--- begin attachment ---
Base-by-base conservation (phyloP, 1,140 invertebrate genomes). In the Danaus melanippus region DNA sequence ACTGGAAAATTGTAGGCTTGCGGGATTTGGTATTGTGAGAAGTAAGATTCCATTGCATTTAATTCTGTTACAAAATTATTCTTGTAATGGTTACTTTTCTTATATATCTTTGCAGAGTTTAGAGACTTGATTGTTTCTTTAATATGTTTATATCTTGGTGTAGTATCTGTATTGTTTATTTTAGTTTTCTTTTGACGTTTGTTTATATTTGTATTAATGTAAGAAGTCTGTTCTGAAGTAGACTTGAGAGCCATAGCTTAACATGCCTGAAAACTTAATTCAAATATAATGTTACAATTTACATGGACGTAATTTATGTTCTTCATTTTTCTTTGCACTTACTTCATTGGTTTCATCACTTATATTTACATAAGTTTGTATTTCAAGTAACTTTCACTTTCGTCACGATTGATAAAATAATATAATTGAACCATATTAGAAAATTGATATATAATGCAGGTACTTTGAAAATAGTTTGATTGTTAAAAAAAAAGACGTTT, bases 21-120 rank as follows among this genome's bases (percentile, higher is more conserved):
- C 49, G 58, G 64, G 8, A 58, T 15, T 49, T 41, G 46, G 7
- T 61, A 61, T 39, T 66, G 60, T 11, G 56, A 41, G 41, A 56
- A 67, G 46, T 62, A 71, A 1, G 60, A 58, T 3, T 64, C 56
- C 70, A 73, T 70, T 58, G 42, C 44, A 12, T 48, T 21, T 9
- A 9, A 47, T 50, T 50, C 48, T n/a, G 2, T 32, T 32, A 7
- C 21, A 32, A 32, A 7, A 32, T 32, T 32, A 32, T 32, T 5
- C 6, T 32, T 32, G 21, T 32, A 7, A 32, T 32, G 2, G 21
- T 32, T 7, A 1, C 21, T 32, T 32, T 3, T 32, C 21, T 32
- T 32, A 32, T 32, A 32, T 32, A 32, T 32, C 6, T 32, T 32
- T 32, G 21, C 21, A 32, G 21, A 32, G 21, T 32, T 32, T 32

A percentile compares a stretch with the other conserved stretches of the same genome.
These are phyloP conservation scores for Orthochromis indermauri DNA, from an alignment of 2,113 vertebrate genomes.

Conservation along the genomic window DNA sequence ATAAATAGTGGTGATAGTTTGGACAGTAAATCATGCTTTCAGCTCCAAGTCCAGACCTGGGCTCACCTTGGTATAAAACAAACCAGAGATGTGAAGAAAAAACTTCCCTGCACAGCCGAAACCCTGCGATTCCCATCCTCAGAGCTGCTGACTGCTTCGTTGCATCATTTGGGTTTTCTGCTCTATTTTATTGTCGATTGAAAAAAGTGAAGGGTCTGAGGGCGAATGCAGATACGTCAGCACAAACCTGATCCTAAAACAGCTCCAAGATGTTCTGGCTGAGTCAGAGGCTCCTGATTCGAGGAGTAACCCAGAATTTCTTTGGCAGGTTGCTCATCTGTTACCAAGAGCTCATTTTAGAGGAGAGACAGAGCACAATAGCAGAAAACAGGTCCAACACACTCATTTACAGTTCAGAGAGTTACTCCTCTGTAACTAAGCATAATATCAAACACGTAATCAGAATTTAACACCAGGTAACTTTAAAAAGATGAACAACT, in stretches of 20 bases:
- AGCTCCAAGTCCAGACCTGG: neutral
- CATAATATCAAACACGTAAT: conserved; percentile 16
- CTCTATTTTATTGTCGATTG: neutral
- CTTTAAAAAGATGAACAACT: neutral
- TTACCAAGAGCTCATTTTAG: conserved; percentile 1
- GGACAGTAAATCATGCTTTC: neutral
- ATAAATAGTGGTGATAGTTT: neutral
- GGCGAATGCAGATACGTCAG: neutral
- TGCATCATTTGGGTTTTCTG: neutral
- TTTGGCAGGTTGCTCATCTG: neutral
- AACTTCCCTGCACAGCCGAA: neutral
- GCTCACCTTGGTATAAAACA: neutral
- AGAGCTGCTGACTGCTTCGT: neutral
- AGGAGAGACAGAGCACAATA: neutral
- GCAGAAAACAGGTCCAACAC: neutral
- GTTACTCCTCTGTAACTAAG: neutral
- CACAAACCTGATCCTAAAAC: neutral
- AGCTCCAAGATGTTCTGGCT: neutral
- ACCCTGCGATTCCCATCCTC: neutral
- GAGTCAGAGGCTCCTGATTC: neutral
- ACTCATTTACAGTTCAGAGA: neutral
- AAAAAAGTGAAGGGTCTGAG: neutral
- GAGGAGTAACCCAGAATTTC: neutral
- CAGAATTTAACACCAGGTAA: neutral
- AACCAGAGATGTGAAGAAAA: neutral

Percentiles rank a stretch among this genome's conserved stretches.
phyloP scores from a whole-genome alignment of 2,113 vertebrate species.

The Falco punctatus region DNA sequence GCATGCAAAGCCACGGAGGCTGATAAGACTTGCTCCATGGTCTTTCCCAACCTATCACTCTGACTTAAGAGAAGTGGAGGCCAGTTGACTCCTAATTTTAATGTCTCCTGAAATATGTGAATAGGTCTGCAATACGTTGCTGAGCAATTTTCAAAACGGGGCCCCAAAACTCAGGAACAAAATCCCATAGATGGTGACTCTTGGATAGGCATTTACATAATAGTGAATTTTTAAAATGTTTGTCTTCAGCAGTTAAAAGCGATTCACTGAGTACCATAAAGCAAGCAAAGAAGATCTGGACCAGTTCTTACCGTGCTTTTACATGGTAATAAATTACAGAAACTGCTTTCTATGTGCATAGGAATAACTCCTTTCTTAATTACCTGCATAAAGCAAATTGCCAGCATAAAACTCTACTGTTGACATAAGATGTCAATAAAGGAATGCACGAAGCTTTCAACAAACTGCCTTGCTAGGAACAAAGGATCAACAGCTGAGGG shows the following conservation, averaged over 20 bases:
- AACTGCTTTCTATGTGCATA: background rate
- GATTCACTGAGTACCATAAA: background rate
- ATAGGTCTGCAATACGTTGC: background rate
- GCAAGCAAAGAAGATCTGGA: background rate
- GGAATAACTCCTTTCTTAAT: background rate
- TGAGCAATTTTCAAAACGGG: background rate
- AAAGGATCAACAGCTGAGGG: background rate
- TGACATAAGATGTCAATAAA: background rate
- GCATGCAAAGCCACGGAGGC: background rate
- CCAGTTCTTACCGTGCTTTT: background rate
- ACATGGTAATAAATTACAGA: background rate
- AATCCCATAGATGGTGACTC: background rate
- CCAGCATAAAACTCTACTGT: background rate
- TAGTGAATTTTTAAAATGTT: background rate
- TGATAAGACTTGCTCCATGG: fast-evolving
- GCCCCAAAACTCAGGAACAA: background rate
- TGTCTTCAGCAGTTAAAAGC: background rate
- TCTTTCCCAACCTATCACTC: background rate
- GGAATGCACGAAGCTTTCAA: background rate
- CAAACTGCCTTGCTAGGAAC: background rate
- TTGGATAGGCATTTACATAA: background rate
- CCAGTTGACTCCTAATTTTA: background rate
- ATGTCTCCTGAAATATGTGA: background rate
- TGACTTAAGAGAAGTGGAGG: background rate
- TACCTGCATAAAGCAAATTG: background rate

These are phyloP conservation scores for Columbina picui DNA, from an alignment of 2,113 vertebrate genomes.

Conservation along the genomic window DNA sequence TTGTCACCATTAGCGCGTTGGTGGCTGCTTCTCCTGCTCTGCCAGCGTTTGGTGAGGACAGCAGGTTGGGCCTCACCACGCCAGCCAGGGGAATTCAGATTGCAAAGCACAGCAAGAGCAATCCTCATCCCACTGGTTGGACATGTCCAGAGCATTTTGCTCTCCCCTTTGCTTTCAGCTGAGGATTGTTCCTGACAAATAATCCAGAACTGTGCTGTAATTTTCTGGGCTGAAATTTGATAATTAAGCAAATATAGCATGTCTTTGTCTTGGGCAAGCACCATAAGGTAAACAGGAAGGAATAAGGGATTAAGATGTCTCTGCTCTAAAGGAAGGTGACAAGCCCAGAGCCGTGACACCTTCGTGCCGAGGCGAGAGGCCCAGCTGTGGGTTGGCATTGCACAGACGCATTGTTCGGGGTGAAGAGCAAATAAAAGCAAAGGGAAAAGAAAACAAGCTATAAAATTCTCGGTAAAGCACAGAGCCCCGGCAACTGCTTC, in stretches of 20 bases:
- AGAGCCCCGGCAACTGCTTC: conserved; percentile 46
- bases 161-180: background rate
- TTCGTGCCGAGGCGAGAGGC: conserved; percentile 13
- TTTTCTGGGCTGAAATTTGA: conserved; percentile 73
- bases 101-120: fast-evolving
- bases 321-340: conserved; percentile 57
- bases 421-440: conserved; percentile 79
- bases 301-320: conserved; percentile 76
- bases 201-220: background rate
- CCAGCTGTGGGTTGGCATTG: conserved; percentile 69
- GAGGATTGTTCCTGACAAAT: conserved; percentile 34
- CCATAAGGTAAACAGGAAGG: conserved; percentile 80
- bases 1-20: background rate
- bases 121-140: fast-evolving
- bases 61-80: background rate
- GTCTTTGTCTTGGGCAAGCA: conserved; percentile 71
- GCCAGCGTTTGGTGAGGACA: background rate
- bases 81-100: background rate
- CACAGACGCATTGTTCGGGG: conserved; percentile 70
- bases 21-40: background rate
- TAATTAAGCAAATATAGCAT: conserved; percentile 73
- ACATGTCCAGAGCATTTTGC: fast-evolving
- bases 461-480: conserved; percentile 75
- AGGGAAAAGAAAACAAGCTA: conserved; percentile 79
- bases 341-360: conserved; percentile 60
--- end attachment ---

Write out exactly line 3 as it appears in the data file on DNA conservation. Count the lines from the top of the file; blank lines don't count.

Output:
- T 61, A 61, T 39, T 66, G 60, T 11, G 56, A 41, G 41, A 56